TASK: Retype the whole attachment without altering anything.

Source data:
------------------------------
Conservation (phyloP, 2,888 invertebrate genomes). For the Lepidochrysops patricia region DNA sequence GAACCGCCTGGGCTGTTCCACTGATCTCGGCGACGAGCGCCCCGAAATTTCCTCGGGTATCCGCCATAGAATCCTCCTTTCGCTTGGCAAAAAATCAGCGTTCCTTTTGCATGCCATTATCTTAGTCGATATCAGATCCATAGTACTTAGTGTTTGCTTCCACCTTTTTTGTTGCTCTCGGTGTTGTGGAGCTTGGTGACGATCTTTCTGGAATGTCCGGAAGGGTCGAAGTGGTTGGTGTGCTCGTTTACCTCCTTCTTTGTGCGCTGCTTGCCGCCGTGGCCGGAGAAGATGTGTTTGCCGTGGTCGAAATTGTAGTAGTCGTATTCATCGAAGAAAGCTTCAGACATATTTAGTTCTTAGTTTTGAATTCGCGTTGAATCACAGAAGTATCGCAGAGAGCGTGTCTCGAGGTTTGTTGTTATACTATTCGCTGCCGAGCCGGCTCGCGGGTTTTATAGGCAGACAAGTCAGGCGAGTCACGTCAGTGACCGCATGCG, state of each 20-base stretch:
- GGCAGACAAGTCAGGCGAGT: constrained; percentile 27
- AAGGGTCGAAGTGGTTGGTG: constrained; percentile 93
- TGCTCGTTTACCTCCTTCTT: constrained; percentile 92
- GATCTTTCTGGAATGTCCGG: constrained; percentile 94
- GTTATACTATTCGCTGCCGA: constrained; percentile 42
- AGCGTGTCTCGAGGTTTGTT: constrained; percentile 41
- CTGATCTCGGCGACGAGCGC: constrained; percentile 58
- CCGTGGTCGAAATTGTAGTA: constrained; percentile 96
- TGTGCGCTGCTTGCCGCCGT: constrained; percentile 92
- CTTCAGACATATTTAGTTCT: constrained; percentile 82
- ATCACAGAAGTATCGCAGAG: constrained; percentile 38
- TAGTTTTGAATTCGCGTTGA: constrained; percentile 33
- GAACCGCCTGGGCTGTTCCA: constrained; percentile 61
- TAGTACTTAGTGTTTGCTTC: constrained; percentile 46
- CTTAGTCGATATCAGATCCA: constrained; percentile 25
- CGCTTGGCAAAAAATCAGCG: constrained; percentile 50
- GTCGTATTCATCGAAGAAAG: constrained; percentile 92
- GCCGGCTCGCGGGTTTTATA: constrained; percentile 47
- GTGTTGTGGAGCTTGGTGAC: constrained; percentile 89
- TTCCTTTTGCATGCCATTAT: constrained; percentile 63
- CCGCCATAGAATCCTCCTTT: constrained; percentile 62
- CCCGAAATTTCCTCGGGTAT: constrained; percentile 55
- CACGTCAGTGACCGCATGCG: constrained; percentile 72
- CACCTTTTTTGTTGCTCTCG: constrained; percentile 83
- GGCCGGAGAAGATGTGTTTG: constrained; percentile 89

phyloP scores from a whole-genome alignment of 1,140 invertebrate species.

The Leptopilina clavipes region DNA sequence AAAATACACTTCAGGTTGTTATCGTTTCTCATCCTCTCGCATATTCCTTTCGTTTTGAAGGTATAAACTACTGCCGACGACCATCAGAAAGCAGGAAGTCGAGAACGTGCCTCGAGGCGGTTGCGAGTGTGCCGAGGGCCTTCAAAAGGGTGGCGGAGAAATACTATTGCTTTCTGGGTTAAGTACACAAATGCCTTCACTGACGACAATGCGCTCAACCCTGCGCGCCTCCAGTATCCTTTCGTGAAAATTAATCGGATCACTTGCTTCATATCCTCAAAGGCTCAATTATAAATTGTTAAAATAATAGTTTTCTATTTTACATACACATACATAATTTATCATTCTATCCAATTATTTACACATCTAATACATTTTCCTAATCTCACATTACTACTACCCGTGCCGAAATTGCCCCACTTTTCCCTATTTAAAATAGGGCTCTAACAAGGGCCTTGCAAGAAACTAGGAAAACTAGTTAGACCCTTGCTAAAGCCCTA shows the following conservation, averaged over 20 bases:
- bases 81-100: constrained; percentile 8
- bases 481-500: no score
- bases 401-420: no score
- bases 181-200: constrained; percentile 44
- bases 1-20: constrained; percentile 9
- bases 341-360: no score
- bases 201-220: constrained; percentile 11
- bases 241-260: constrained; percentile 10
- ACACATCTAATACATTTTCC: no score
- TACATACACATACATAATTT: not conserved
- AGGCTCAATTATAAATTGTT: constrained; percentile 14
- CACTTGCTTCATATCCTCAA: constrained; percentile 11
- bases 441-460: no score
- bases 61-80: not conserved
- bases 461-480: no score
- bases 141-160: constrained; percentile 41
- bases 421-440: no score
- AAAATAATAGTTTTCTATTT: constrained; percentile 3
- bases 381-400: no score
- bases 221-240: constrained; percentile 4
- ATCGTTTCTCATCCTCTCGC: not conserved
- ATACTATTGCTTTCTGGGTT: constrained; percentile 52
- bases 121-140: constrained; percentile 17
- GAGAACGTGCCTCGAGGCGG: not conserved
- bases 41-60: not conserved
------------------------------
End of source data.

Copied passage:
Conservation (phyloP, 2,888 invertebrate genomes). For the Lepidochrysops patricia region DNA sequence GAACCGCCTGGGCTGTTCCACTGATCTCGGCGACGAGCGCCCCGAAATTTCCTCGGGTATCCGCCATAGAATCCTCCTTTCGCTTGGCAAAAAATCAGCGTTCCTTTTGCATGCCATTATCTTAGTCGATATCAGATCCATAGTACTTAGTGTTTGCTTCCACCTTTTTTGTTGCTCTCGGTGTTGTGGAGCTTGGTGACGATCTTTCTGGAATGTCCGGAAGGGTCGAAGTGGTTGGTGTGCTCGTTTACCTCCTTCTTTGTGCGCTGCTTGCCGCCGTGGCCGGAGAAGATGTGTTTGCCGTGGTCGAAATTGTAGTAGTCGTATTCATCGAAGAAAGCTTCAGACATATTTAGTTCTTAGTTTTGAATTCGCGTTGAATCACAGAAGTATCGCAGAGAGCGTGTCTCGAGGTTTGTTGTTATACTATTCGCTGCCGAGCCGGCTCGCGGGTTTTATAGGCAGACAAGTCAGGCGAGTCACGTCAGTGACCGCATGCG, state of each 20-base stretch:
- GGCAGACAAGTCAGGCGAGT: constrained; percentile 27
- AAGGGTCGAAGTGGTTGGTG: constrained; percentile 93
- TGCTCGTTTACCTCCTTCTT: constrained; percentile 92
- GATCTTTCTGGAATGTCCGG: constrained; percentile 94
- GTTATACTATTCGCTGCCGA: constrained; percentile 42
- AGCGTGTCTCGAGGTTTGTT: constrained; percentile 41
- CTGATCTCGGCGACGAGCGC: constrained; percentile 58
- CCGTGGTCGAAATTGTAGTA: constrained; percentile 96
- TGTGCGCTGCTTGCCGCCGT: constrained; percentile 92
- CTTCAGACATATTTAGTTCT: constrained; percentile 82
- ATCACAGAAGTATCGCAGAG: constrained; percentile 38
- TAGTTTTGAATTCGCGTTGA: constrained; percentile 33
- GAACCGCCTGGGCTGTTCCA: constrained; percentile 61
- TAGTACTTAGTGTTTGCTTC: constrained; percentile 46
- CTTAGTCGATATCAGATCCA: constrained; percentile 25
- CGCTTGGCAAAAAATCAGCG: constrained; percentile 50
- GTCGTATTCATCGAAGAAAG: constrained; percentile 92
- GCCGGCTCGCGGGTTTTATA: constrained; percentile 47
- GTGTTGTGGAGCTTGGTGAC: constrained; percentile 89
- TTCCTTTTGCATGCCATTAT: constrained; percentile 63
- CCGCCATAGAATCCTCCTTT: constrained; percentile 62
- CCCGAAATTTCCTCGGGTAT: constrained; percentile 55
- CACGTCAGTGACCGCATGCG: constrained; percentile 72
- CACCTTTTTTGTTGCTCTCG: constrained; percentile 83
- GGCCGGAGAAGATGTGTTTG: constrained; percentile 89

phyloP scores from a whole-genome alignment of 1,140 invertebrate species.

The Leptopilina clavipes region DNA sequence AAAATACACTTCAGGTTGTTATCGTTTCTCATCCTCTCGCATATTCCTTTCGTTTTGAAGGTATAAACTACTGCCGACGACCATCAGAAAGCAGGAAGTCGAGAACGTGCCTCGAGGCGGTTGCGAGTGTGCCGAGGGCCTTCAAAAGGGTGGCGGAGAAATACTATTGCTTTCTGGGTTAAGTACACAAATGCCTTCACTGACGACAATGCGCTCAACCCTGCGCGCCTCCAGTATCCTTTCGTGAAAATTAATCGGATCACTTGCTTCATATCCTCAAAGGCTCAATTATAAATTGTTAAAATAATAGTTTTCTATTTTACATACACATACATAATTTATCATTCTATCCAATTATTTACACATCTAATACATTTTCCTAATCTCACATTACTACTACCCGTGCCGAAATTGCCCCACTTTTCCCTATTTAAAATAGGGCTCTAACAAGGGCCTTGCAAGAAACTAGGAAAACTAGTTAGACCCTTGCTAAAGCCCTA shows the following conservation, averaged over 20 bases:
- bases 81-100: constrained; percentile 8
- bases 481-500: no score
- bases 401-420: no score
- bases 181-200: constrained; percentile 44
- bases 1-20: constrained; percentile 9
- bases 341-360: no score
- bases 201-220: constrained; percentile 11
- bases 241-260: constrained; percentile 10
- ACACATCTAATACATTTTCC: no score
- TACATACACATACATAATTT: not conserved
- AGGCTCAATTATAAATTGTT: constrained; percentile 14
- CACTTGCTTCATATCCTCAA: constrained; percentile 11
- bases 441-460: no score
- bases 61-80: not conserved
- bases 461-480: no score
- bases 141-160: constrained; percentile 41
- bases 421-440: no score
- AAAATAATAGTTTTCTATTT: constrained; percentile 3
- bases 381-400: no score
- bases 221-240: constrained; percentile 4
- ATCGTTTCTCATCCTCTCGC: not conserved
- ATACTATTGCTTTCTGGGTT: constrained; percentile 52
- bases 121-140: constrained; percentile 17
- GAGAACGTGCCTCGAGGCGG: not conserved
- bases 41-60: not conserved